Infant Flannel Sheets

These go by a lot of names – sheets, receiving blankets, swaddles – but basically its just a plain flannel blanket that can be used for just about anything. Extra large burp cloth, nursing cover, placemat, changing pad, or stroller sun cover.

The sheets are also a good project for a beginning sewer. There’s only one piece of fabric to deal with and only a few steps.

The key to the project is taking the philosophy of “measure twice, cut once,” only this time it’s “iron twice, sew once.” You’ll also learn how to do a mitered corner, which looks so pretty on corners. You can also use this technique when making your own curtains or linen napkins.

Standard infant blankets are about 30 inches by 40 inches. This comes pretty close, but it won’t be exact unless you want to do some extra cutting first, but it’s not really worth it.

Note: Infants should not sleep with loose blankets, pillows or toys in their crib or playpen until they can roll over and have the dexterity to move objects away or they could suffocate on the objects. If it’s cold, tightly swaddle the child in a blanket or use a sleeper. For more information, check out the American Pediatrics Society’s research on SIDS and other sleep-related death causes in infants.


1 yard by width (typically 42 inches) of flannel fabric for each sheet (I made a set of four with solid red flannel, red-backed birds, and primary colored buttons and a pair with “I love Grandma” flannel.)

coordinating thread




NarrowFold1) Set a hem guide to 3/4-inch or use painter’s tape to mark the measurement on a ruler. Fold over each edge of the fabric from the front to the back using the measurement as a guide. Iron along the fold.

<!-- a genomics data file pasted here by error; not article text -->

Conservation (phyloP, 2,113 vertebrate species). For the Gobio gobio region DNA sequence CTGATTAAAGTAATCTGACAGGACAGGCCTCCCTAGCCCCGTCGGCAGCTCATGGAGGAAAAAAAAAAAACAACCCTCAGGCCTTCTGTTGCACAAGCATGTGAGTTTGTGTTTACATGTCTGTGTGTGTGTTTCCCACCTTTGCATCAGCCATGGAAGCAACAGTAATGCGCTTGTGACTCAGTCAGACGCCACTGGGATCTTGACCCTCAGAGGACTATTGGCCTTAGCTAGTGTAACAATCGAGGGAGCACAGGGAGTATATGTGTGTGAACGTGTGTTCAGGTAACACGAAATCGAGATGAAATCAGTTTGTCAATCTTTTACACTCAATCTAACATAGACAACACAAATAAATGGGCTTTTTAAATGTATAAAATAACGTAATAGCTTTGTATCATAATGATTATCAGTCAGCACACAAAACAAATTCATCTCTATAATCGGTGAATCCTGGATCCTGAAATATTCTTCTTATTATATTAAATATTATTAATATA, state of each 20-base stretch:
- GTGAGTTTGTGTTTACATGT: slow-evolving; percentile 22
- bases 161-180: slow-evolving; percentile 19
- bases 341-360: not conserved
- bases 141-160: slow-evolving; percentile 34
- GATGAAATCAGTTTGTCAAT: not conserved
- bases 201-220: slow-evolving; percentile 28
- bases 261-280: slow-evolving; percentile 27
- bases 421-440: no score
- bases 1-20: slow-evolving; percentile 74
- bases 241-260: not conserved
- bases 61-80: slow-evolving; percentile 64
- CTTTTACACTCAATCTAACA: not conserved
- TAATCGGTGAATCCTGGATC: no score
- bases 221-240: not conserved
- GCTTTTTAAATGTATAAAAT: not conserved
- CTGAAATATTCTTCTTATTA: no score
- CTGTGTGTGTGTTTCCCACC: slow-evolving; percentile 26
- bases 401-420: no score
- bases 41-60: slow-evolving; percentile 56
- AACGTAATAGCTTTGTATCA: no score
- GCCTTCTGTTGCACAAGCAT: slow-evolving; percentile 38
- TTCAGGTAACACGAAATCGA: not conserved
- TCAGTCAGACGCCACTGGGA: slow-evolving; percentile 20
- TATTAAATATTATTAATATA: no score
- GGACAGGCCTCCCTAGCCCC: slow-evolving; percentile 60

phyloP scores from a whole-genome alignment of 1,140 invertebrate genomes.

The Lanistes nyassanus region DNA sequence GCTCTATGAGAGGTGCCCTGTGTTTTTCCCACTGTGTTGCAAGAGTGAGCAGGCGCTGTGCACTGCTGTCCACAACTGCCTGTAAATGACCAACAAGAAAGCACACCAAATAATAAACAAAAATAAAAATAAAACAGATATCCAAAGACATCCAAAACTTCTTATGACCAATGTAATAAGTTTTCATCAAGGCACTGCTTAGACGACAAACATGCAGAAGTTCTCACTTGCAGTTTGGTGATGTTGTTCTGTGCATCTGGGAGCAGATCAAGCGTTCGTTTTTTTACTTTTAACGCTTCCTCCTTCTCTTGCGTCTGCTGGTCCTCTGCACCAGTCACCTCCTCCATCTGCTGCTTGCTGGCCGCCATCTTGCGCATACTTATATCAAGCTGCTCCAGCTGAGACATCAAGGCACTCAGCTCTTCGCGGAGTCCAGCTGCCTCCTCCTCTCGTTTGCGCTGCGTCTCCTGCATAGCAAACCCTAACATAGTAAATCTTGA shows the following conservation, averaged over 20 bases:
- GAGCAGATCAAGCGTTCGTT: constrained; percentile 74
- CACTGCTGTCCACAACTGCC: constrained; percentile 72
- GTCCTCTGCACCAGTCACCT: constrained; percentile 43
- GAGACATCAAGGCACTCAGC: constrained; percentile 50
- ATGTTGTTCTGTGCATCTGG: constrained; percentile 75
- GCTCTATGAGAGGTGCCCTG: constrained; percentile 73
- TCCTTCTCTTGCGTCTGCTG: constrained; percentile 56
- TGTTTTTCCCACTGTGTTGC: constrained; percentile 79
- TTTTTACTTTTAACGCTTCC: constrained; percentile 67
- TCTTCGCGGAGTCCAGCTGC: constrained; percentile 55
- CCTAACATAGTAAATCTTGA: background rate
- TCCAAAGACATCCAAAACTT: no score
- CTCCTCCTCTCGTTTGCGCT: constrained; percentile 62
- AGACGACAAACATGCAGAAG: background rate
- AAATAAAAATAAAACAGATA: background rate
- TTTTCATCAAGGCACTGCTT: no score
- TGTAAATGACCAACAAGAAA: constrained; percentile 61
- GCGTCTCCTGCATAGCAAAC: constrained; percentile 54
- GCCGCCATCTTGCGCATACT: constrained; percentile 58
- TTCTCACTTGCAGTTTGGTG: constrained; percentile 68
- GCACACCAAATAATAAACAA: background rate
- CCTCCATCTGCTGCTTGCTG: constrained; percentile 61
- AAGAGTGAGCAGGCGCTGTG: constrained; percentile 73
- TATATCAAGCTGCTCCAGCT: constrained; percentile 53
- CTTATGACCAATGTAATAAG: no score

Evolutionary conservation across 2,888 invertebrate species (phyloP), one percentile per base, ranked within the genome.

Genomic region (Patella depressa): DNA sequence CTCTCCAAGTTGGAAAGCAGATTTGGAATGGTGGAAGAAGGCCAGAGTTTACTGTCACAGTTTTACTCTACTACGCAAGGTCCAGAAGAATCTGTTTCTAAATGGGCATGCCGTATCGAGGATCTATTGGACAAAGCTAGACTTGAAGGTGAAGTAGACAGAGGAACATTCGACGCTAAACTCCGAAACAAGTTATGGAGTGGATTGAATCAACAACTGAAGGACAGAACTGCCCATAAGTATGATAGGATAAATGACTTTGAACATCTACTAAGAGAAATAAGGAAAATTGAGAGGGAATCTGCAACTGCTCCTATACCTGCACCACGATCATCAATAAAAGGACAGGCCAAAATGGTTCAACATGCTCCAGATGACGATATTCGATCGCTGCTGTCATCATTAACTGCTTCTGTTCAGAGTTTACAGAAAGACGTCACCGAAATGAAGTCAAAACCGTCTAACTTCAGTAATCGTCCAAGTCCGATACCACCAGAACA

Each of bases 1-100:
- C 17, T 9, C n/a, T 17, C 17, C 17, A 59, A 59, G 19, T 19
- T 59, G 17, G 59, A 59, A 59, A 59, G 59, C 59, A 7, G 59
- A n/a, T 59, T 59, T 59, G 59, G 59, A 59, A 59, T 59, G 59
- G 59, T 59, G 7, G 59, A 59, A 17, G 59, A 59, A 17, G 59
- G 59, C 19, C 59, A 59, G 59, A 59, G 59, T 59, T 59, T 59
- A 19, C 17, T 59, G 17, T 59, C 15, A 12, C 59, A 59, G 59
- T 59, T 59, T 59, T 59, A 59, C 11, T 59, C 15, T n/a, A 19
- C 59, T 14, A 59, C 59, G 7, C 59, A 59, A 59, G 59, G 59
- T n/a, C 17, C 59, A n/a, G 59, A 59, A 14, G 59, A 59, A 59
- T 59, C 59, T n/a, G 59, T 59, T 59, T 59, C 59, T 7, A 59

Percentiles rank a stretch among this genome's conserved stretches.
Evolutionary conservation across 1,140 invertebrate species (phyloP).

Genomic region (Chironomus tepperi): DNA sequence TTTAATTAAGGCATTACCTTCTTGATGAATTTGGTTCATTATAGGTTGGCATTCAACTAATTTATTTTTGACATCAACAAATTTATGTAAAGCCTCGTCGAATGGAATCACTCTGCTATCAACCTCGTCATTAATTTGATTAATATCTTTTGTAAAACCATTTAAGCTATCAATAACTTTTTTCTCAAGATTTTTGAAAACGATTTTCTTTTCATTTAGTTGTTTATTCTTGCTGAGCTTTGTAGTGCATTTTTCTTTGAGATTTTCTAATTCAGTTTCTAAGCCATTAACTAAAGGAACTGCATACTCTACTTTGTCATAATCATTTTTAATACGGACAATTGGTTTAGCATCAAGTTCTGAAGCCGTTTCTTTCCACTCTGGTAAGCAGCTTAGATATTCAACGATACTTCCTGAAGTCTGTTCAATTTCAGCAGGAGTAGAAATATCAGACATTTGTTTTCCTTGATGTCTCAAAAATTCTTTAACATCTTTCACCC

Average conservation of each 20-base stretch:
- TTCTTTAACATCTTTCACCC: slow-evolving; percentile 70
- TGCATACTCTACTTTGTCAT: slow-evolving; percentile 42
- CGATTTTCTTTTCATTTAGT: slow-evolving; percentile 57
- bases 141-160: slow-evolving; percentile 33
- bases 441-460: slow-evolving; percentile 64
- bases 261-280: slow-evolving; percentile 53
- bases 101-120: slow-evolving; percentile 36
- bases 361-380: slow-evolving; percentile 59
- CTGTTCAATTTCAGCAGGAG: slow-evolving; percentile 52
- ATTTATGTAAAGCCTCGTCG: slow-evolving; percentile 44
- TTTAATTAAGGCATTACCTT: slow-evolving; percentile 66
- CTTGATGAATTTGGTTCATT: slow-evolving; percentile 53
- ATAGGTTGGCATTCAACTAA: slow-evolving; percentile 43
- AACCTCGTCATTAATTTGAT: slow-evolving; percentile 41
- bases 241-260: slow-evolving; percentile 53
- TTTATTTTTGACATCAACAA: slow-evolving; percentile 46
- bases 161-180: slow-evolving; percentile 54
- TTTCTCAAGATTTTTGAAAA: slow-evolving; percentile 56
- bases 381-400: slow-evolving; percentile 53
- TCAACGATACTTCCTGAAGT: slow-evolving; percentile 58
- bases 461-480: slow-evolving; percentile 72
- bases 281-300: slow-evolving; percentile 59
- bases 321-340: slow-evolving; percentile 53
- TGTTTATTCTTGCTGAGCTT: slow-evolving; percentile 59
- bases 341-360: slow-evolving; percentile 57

WideFold2) Repeat the folding again on all four sides, but this time fold over 1 and 1/2 inches, ironing as you go along.

3) As you’ll be able to tell, the corners are quite bulky with all the layers folded over. This is where the mitered corner comes into play. To make the corner, unfold the fabric. You should still be able to tell where the ironed pleats were. Fold the entire piece of fabric at a 45-degree angle, so the corner forms a triangle. Using a square, draw a line perpendicular to the fold from the innermost crease (the 1-1/2-inch line) to the outer crease (the 3/4-inch line). Sew along the line (figure A). Cut off the corner about 1/4 inch away from your stitches (figure B). Repeat for all four corners.


4) Refold the sheet along the creases and turn out the corners. It should go back nicely, but you may need to re-iron. Pin the folded hem down.


5) Top stitch around the perimeter of the blanket along the inside of the hem (closest to the center of the blanket.)

Trim up any loose threads and you are done.


Mix and match colors for fun sets.


If you want to make toddler-sized blankets, start with 1 and 1/2 yards of flannel by the bolt width.

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